A Shanghainese Love Affair: Senkou no Night Raid

Art Deco is so tasteful.

Senkou no Night Raid is one of the most memorable series I’ve ever watched. Not that it was particularly good, mind you; it was just unique.

The Meiji, Taisho and early Showa periods are rarely talked about in anime. There’s only been a handful of shows in the past few years that have been set during the 50-year period between 1895 and 1945 (Taisho Yakyuu Musume, Senkou no Night Raid, Oji-san no Lamp,  the Sakura Taisen franchise am I missing any others? Shows set in Europe during the same time period don’t count.) Perhaps there’s a lack of interest in that time period (Imperial Japan, I’ll call it), but I find it fascinating.

Part of that fascination comes from my academic research, which is focused on Imperial Japan and the effects of Japanese hegemony upon other East Asian nations. More than that, however, I simply love the aesthetics of 1930s Asia.

Shanghai, the Oriental Pearl

Shanghai, 1931. Arguably the most cosmopolitan city of its time. The city has been carved up and partitioned by the Western powers (Japan, struggling to find its own identity, would prefer to be identified as western). Along its main thoroughfare, Nanking Road, one hears German, French, English, Japanese and Chinese blending into one cacophonous symphony of voices. Ornate skyscrapers overlook the Huangpu River.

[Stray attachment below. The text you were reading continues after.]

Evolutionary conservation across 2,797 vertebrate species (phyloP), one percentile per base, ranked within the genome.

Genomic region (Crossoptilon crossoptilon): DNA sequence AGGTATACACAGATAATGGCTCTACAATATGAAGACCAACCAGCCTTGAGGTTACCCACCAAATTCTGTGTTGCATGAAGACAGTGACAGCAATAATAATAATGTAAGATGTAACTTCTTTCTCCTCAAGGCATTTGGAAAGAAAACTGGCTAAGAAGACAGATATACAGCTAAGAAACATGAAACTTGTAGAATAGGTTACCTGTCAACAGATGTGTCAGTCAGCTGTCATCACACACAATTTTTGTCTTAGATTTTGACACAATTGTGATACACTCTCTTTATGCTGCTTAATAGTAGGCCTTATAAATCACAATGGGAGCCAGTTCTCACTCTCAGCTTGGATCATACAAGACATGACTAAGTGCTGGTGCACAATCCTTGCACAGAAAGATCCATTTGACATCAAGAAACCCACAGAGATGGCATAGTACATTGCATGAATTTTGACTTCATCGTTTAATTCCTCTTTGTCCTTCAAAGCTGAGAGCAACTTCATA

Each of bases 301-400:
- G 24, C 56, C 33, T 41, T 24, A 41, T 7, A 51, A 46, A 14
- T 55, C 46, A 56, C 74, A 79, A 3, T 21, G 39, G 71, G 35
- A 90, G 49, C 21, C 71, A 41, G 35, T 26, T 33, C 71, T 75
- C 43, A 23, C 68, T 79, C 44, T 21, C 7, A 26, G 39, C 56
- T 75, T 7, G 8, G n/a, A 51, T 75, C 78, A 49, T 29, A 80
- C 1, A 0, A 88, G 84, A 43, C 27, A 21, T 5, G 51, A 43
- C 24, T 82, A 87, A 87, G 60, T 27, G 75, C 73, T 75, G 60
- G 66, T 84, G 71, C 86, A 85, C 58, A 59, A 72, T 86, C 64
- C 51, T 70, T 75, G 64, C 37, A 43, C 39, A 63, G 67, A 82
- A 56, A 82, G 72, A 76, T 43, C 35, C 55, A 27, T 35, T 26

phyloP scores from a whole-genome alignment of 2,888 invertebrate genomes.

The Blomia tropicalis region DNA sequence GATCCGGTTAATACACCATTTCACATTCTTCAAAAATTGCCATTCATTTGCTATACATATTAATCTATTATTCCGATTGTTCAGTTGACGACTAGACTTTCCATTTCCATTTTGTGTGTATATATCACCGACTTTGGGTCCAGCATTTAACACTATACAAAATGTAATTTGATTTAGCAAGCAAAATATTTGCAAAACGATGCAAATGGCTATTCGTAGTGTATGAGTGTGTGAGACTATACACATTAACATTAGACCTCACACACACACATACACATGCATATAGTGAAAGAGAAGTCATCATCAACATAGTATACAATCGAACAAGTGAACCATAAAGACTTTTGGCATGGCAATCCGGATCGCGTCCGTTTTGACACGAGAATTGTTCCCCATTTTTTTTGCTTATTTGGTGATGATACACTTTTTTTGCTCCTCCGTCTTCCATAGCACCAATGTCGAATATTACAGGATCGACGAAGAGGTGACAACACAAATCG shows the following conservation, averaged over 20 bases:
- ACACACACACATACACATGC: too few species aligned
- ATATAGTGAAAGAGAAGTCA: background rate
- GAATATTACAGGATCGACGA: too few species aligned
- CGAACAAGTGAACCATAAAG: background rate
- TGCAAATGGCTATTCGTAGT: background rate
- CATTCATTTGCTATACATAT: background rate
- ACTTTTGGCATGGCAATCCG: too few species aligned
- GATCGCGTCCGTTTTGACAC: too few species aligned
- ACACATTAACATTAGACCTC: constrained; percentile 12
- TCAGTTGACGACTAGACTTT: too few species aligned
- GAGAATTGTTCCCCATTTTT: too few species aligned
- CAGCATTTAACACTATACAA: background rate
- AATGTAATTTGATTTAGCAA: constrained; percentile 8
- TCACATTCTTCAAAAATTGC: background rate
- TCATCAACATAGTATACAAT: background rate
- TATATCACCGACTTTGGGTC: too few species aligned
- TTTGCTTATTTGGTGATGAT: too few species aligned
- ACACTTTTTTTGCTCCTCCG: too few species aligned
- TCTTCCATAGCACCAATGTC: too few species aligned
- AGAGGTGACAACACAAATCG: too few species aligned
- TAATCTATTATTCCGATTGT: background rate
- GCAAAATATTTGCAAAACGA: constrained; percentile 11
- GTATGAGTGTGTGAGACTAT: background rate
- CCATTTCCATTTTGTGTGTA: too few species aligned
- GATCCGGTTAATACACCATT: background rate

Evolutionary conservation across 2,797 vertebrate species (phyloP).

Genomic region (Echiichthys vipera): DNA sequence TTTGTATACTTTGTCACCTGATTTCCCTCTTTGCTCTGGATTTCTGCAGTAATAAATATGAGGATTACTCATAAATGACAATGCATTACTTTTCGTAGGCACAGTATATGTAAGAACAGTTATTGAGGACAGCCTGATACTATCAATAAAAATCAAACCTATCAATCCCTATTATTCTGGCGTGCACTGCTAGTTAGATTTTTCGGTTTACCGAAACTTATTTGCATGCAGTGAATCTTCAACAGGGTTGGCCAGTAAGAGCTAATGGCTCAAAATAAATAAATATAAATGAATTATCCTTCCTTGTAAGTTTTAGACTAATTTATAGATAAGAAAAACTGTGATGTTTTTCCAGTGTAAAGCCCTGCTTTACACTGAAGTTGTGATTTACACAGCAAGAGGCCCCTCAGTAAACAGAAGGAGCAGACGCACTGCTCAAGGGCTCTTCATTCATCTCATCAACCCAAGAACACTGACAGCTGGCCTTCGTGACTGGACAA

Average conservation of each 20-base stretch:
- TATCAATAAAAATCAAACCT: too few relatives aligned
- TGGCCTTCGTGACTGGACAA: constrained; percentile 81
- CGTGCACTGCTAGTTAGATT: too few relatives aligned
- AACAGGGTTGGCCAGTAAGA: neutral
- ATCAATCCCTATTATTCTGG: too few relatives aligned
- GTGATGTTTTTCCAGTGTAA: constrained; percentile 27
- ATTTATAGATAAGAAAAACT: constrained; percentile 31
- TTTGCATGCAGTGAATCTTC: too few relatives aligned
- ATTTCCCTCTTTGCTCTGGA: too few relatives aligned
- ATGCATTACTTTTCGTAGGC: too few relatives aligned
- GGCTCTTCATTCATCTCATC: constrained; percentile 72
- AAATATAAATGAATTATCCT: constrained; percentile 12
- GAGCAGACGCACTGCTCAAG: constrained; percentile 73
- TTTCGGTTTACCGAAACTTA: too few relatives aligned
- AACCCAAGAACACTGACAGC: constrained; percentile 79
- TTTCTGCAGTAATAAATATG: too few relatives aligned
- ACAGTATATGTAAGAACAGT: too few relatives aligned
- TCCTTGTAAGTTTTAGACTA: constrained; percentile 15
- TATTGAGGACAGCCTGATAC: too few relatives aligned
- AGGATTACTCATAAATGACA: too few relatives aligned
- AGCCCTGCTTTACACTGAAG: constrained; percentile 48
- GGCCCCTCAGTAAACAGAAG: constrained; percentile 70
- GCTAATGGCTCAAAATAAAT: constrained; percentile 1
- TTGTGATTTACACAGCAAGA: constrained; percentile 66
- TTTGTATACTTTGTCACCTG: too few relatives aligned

Shanghai was an architect’s greatest playground. From the iconic Art Deco Peace Hotel, to the Neo-classical buildings dotting the Bund, to the traditional tile roofs of Chinese houses, the city hosted an extreme diversity of architectural styles. Upon first glance, The Bund may look distinctively Western, but zoom in a little closer— and the Chinese characters on banners and signs indicate that this is, in fact, not Europe.

Rickshaws and Chinese signage framed by neo-classical buildings. Beautiful.

East meets West

Worlds collided in Shanghai. There’s nothing more fascinating than watching the protagonists of Senkou no Night Raid, hair slicked back, dressed smartly in suit and tie, meandering the old, labyrinthine passageways of Shanghai’s back alleys. Along the way, they bump into Chinese children at play, still dressed in their traditional hemp shirts.

Perhaps this scene isn’t so significant. But there’s a certain magic to the meeting of worlds, the gap between “old Asia”, typified by Shanghai’s Chinese residents, and “new Asia”, the protagonists. Today, everyone dresses Western. In 1930, people hadn’t figured themselves yet. There was something awkward, something artificial, about an Asian wearing a suit back then. He was chasing a fad. Suits were not the norm back then— they were statements, a sign of one’s commitment to progress and Westernization.

There’s something nice about that. That there was a time, before we were all around, where the things we took for granted were still uncertain. The “clash of civilizations” we see in Senkou no Night Raid‘s aesthetics speaks volumes of Asia’s quest to formulate its own identity. “Western” became “modern”, and acting Asiatic, looking Asiatic and speaking like an Asiatic was backwards, antiquated, outdated.